2000 Just possibly, a new comet may become bright enough to see without binoculars later this month. Comet C/1999 S4 LINEAR is rapidly approaching both the Earth and the Sun from the outer Solar System, and should be at its brightest around 2000 July 25 in the early evening sky of northern observers. The comet was discovered by chance by project LINEAR last September. The above time-lapse sequence of Comet LINEAR was taken on 2000 July 2 from Arizona and shows the comet's movement over only 19 minutes. Although Comet LINEAR's positions will be known quite accurately, the comet's future brightness and tail length can only be guessed, and it is quite possible that neither will become very impressive.

1999 On July 4th, 1997 - using its own array of fireworks, a parachute, and airbags - the Mars Pathfinder spacecraft successfully came to rest on the surface of Mars at 10:07 AM Pacific Daylight Time. Ninety minutes before reaching the surface Pathfinder began a flurry of activity. The robot spacecraft vented cooling fluid, jettisoned its cruise stage, decelerated at 20 gees on atmospheric entry, deployed a 24 foot parachute, jettisoned its heat shield, slid down a 60 foot bridle, fired solid fuel braking rockets, deployed a cocoon of airbags, separated from the bridle, impacted the martian surface, bounced a few times (traveling about 300 - 600 feet between bounces), settled on the surface, deflated the airbags, and righted itself, all under the autonomous control of the onboard computer. Above is a mosaic of images transmitted shortly after Pathfinder reestablished communication with its operators on Earth. The solar powered, two foot long, 25 pound Mars Sojourner robot rover is visible crouched on the unfolded spacecraft. Beyond lie deflated airbags, rock-strewn terrain, distant hills, and a dusty brown martian sky.

1998 Imaged by the WIYN Telescope, the Firework Nebula is the result of a type of stellar explosion called a nova. In a nova, a nuclear detonation on the surface of a compact white dwarf star blasts away material that has been dumped on its surface by a companion star. Also known as GK Persei or Nova Persei, this nova became one of the brightest stars in the night sky in the year 1901. As it faded, astronomers could see an expanding shell of gas that eventually became this spectacular nebula. While not exactly predictable, GK Per undergoes minor outbursts every three or four years.

1997 Today, July 4th, at about 10:00 AM Pacific Daylight Time (PDT), the Mars Pathfinder spacecraft will land on Mars. Ninety minutes before reaching the surface Pathfinder will begin a flurry of activity. The robot spacecraft is scheduled to vent cooling fluid, jettison its cruise stage, decelerate at 20 gees on atmospheric entry, deploy a 24 foot parachute, jettison its heat shield, slide down a 60 foot bridle, fire solid fuel braking rockets, deploy a cocoon of airbags, separate from the bridle, impact the martian surface, bounce a few times (traveling about 300 - 600 feet between bounces), settle on the surface, deflate the airbags, right itself, deploy its landing petals, and resume communication with planet Earth, all under the autonomous control of the onboard computer. If all goes well, at about 4:30 PM PDT the Pathfinder's camera "IMP" will spring into action recording frame by frame a panoramic view of the surface. Dubbed "Mission Success" the mosaic above is a laboratory simulation of the planned first image sequence to be downlinked from the surface of Mars.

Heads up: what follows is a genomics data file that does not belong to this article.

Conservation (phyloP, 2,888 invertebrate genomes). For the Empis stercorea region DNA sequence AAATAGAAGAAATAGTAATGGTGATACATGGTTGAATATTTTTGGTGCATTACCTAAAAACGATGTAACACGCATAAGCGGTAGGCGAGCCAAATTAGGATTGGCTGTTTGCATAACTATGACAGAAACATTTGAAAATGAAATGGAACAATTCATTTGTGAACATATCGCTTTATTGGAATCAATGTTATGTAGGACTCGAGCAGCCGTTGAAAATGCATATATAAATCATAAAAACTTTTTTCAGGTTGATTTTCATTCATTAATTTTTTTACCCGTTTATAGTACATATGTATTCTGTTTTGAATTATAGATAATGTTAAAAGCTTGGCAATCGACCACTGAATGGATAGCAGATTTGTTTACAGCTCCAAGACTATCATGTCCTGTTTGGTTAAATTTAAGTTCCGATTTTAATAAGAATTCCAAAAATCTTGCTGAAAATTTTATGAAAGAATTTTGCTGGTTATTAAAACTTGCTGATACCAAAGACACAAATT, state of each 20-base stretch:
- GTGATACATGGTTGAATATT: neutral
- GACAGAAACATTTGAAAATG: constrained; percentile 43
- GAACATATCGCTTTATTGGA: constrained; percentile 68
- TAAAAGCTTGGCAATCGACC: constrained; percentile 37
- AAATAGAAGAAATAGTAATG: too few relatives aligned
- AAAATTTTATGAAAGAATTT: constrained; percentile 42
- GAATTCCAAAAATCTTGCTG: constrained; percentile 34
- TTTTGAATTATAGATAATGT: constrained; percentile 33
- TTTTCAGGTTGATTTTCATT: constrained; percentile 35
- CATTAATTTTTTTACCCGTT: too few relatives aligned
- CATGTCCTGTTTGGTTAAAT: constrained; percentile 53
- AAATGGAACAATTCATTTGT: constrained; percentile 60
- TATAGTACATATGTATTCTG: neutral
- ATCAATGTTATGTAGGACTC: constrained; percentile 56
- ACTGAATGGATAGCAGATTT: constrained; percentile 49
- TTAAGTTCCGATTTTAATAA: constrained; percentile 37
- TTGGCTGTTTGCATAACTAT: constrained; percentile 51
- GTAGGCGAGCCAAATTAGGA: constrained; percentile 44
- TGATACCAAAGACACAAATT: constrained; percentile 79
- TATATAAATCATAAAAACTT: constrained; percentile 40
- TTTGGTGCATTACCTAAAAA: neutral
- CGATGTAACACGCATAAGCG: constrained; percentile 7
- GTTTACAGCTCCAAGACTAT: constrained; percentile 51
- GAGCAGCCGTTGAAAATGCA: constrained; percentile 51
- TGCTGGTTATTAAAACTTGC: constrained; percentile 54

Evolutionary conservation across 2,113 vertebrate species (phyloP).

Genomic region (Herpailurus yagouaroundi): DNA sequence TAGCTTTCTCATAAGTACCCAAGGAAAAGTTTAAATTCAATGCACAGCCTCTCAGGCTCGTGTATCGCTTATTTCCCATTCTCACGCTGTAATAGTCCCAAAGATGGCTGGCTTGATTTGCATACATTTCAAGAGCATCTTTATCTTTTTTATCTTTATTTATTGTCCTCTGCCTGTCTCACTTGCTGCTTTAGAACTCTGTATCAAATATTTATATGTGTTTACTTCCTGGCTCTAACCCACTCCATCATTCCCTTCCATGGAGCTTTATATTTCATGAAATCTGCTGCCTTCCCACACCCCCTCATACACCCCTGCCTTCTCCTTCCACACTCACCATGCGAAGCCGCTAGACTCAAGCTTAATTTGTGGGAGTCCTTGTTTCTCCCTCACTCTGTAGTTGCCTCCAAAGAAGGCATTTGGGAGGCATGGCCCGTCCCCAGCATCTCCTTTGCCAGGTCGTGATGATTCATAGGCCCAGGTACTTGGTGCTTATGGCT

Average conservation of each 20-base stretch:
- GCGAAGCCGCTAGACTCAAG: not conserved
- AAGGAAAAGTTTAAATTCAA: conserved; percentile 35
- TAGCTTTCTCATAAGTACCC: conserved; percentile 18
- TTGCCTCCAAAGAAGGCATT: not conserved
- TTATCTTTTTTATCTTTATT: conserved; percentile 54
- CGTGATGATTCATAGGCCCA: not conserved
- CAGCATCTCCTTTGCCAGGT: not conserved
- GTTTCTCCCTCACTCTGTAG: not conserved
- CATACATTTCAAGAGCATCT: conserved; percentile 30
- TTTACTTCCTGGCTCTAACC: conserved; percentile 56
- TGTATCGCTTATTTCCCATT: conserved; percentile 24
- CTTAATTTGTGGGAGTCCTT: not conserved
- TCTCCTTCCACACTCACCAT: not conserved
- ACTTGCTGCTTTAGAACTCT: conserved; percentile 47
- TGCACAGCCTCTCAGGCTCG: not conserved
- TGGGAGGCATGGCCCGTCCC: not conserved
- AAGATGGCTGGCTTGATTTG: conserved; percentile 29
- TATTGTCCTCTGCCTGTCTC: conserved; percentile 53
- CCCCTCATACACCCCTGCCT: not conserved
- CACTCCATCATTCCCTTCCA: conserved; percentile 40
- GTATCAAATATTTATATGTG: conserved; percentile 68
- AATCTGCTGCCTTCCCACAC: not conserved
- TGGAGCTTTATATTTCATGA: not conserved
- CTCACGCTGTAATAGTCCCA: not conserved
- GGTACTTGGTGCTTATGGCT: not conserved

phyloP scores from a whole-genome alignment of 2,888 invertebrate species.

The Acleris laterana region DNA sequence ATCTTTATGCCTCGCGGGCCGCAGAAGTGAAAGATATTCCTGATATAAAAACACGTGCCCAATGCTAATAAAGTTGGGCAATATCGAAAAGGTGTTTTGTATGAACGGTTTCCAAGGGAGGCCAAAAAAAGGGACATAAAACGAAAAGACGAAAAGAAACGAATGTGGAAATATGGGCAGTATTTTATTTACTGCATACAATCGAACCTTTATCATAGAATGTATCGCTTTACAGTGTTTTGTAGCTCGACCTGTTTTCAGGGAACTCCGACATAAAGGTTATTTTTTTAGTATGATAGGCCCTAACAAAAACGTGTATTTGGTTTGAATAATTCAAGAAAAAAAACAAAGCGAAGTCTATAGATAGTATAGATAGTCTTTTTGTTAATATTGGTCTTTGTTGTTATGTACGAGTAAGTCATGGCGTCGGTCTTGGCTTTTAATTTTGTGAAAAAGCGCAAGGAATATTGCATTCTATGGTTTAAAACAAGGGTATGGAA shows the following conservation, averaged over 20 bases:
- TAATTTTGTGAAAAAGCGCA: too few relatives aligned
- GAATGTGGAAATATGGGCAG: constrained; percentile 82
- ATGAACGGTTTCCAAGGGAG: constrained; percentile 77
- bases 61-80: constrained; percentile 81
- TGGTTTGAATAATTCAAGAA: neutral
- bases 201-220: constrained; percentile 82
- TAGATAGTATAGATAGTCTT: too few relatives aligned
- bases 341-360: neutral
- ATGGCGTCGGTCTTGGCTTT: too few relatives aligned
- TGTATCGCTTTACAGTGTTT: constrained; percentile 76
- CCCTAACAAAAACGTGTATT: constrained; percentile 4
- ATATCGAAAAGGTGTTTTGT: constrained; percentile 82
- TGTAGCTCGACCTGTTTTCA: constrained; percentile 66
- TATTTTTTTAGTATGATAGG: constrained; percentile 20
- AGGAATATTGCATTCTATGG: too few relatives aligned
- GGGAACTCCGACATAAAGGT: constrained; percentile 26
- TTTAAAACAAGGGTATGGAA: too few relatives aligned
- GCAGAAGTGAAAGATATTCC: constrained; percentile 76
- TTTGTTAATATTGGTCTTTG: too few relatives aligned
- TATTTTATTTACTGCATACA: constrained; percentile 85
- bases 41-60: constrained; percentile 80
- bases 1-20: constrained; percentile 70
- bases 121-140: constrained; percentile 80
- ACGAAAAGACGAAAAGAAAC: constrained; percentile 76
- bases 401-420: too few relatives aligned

1996 Three thousand light years away, a dying star throws off shells of glowing gas. This image from the Hubble Space Telescope reveals "The Cat's Eye Nebula" to be one of the most complex planetary nebulae known. In fact, the features seen in this image are so complex that astronomers suspect the bright central object may actually be a binary star system. The term planetary nebula, used to describe this general class of objects, is misleading. Although these objects may appear round and planet-like in small telescopes, high resolution images reveal them to be stars surrounded by cocoons of gas blown off in the late stages of stellar evolution.

1995 The Firework Nebula, known to astronomers as "GK Per", is the result of a type of stellar explosion called a nova. In a nova, a very compact star called a white dwarf blasts away gas that had accumulated on its surface. In this case the nova occurred in the year 1901 and is called Nova Persei 1901. This nova became as bright as one of the brighter stars we see in the night sky, but then faded until only a telescope could see it. Soon astronomers could see an expanding shell of gas that eventually became this spectacular nebula. The unusual "fireworks" type feature of this nebula is still a matter of research and discussion.